At the time, Ridgewood was populated mostly with German immigrants, many of whom came from Gottscheer, a region of Slovenia comprised of Germans who migrated to New York after World War I.
Eight decades later, Rudy’s menu still features some old-fashioned classic German recipes, including jelly donuts, linzer tarts, blackforest cake, strudel and danishes, which were offered at 80 cents a piece at the bakery’s 80th anniversary celebration last Saturday.
Owner Antoinette “Toni” Binanti, whose family bought the shop in 1980, believes that embracing the shop’s cultural history is important.
“We love our customers and we’re happy to provide them with the baked goods that they remember from childhood,” Binanti said.
With a rich history and decades worth of dedicated customers, it would be easy for Rudy’s to remain a classic German bakery. But Binanti and Rudy’s pastry chef, Cristina Nastasi, have also adopted the new, making the bakery a go-to place for anything from bienenstich to oatmeal marshmallow sandwiches.
“We complement each other,” Binanti said. “I have the old and she’s got the new.”
The bakery itself shows its history in its architecture, with two distinct sections housing first the original bakery, which leads into an addition that makes up a new, bright café with free wi-fi, chairs and tables, and a gelato bar.
Celebrating the old and the new from the last 80 years, Rudy’s invited everyone in during the Seneca Avenue Street Stroll last Saturday, where local shops and residents closed down the street with a German band, free food tastings and cultural dancing from the neighboring Nepalese restaurant.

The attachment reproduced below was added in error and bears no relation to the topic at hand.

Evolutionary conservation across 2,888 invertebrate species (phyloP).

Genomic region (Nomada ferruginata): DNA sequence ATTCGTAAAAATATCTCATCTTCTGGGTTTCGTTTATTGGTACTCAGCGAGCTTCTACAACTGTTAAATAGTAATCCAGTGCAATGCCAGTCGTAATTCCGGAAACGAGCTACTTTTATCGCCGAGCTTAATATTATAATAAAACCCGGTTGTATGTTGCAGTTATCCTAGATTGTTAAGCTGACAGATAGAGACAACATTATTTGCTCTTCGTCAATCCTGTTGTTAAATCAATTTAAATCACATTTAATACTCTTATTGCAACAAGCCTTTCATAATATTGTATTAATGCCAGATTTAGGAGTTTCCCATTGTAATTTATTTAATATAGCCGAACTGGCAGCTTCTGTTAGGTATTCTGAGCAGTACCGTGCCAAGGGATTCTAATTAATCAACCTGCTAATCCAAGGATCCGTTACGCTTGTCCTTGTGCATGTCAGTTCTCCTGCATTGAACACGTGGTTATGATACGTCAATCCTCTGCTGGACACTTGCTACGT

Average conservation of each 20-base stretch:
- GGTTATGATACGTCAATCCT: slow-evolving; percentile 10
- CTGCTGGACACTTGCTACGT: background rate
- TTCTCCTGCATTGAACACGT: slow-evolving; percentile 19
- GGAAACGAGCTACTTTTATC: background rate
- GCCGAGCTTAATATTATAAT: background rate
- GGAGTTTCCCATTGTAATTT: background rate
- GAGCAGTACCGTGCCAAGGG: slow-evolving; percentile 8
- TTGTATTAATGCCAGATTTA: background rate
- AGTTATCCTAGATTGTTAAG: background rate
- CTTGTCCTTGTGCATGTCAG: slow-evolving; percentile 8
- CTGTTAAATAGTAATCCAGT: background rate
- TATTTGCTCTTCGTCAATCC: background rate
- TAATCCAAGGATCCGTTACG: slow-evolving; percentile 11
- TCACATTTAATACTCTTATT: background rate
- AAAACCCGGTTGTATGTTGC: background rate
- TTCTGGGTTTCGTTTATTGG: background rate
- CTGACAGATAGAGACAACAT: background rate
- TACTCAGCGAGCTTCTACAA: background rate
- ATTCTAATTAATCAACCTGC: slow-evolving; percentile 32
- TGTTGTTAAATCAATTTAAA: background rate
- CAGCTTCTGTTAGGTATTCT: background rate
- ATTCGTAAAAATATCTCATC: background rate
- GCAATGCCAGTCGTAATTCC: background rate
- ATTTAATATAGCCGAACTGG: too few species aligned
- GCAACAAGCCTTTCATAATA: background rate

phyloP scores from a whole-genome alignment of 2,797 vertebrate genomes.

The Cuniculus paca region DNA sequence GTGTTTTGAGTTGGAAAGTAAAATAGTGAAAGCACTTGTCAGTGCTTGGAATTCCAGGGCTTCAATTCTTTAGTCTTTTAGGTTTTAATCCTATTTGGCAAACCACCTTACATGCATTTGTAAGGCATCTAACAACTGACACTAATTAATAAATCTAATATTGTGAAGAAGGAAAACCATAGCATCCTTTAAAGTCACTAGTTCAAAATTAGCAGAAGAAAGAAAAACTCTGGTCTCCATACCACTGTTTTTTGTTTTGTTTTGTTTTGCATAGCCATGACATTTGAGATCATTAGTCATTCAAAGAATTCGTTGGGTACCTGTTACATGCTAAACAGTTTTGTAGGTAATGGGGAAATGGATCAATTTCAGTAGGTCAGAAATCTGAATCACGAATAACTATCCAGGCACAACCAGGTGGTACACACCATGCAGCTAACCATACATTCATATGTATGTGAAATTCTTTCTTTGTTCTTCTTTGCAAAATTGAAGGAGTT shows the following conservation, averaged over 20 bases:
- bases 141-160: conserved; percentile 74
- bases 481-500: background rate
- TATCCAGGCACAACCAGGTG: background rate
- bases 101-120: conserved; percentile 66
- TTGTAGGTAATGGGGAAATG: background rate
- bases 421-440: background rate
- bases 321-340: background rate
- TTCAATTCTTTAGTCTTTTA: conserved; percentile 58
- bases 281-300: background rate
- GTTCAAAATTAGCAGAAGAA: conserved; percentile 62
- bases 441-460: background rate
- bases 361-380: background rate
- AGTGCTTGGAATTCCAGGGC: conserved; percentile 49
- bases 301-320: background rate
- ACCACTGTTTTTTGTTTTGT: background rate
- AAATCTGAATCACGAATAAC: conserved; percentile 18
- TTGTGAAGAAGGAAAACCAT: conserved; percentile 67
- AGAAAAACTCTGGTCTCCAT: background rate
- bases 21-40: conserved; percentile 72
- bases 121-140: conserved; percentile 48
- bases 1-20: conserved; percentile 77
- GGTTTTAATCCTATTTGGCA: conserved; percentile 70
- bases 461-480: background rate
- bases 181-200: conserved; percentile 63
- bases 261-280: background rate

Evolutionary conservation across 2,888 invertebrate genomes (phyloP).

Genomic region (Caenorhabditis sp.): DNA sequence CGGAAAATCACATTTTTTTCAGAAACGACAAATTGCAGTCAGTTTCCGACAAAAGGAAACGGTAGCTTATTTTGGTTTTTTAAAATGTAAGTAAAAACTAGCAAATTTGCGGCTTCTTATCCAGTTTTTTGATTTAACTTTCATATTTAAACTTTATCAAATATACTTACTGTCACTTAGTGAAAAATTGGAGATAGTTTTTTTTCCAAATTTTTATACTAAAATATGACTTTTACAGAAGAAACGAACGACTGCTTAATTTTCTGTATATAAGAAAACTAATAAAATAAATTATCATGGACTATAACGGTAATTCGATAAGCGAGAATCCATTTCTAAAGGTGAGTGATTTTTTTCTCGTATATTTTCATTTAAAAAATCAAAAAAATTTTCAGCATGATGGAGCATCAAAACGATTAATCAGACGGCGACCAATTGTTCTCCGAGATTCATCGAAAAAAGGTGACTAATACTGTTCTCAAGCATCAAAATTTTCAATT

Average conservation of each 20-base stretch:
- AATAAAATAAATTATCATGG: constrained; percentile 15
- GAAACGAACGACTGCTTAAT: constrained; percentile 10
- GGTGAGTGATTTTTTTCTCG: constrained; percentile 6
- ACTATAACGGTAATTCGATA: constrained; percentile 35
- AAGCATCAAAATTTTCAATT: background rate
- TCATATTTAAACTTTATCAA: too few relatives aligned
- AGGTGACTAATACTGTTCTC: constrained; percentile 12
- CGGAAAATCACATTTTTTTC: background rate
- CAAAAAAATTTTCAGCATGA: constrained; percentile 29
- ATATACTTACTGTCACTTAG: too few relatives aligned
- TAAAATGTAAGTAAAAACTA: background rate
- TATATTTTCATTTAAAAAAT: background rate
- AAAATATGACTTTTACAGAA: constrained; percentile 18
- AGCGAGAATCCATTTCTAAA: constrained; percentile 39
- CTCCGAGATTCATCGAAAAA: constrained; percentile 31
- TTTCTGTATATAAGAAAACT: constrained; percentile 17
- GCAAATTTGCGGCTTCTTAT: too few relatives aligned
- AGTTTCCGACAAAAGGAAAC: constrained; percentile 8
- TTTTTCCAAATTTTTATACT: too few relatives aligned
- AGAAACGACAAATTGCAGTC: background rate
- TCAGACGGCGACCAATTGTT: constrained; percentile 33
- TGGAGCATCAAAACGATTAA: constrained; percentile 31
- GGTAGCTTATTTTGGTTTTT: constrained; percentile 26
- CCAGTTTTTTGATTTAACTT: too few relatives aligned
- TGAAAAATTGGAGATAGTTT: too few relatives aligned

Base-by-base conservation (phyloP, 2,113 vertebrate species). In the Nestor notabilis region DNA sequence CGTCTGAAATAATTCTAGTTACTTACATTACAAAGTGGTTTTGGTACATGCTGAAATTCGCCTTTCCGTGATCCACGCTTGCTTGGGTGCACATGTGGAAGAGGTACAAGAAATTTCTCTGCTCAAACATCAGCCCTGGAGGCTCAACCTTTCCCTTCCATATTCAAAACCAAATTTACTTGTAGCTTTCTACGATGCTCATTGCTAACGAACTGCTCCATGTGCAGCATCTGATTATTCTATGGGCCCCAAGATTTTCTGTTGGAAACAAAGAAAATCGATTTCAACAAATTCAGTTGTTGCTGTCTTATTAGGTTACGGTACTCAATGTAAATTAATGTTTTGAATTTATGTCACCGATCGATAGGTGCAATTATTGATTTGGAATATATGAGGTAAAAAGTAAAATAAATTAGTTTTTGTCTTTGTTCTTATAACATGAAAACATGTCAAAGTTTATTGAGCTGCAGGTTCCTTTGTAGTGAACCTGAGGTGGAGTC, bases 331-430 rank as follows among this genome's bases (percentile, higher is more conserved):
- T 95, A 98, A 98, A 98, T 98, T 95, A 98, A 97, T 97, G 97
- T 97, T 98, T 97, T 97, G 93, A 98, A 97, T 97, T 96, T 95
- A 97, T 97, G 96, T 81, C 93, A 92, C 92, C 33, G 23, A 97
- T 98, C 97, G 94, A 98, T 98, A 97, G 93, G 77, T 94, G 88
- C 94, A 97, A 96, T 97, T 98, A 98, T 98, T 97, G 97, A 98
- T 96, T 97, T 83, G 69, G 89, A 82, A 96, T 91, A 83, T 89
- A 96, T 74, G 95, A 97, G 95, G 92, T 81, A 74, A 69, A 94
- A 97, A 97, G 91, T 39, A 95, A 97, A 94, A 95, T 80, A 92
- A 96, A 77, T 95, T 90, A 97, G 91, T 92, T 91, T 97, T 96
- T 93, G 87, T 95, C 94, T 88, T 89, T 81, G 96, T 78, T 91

Binanti worked with the executive director of the Myrtle Avenue BID, Ted Renz, to pull together the entire event in two short weeks.
“This is what we wanted, but we didn’t think we could pull it off” Binanti said. “Everybody came out.
“The Nepalese, they really came out,” she added. “They volunteered. They said, ‘We’ll get you as many dances as you want.’ They were so thankful and so appreciative. It just showed me why I love Ridgewood so much, and why I love what I do.”
Binanti said she could not have asked for more out of the day, with perfect weather and a big turnout.
“I wanted to make it a community event,” she said. “I’ve been here for so many years, and I was overwhelmed with joy. I have customers who have always supported me.”
One of those supporters was Carol Bronnenkant, a Ridgewood resident who has been going to the bakery for over 30 years.
“I’m in here all of the time,” she said. “I come after church, I come on Saturdays. It’s wonderful.”
When asked why she frequents Rudy’s instead of any of the other number of bakeries in the area, Bronnenkant said it is because “Rudy’s is the best.”
“I love the service, I love the people,” she said. “I just love the whole ambience, everything. They give back a lot to the community. They’re wonderful, so I like to always support them.”
Bronnenkant was joined by longtime friend, Assemblywoman Cathy Nolan, who said that Binanti’s family took over Rudy’s around the same time that she was elected, giving the two women a special bond.
“Toni has worked hard to keep this well-known bakery successful,” Nolan said. “It is so important to our community to have strong local businesses like Rudy’s.”
The strength of the bakery is apparent in the number of customers who came out on Saturday — ones who have been going for years and brand new customers who promised to come back.
Binanti collected stories from people at the celebration, many of whom had families who had been frequenting the bakery for generations.
“I got so many stories,” she said. “The bakery did my wedding cake. The bakery did my son’s first birthday cake, and the son is now 50 years old.
“I had people who came in with three or four generations, saying, ‘Oma took us here when we were little and now we’re taking our grandchildren here,’” she said.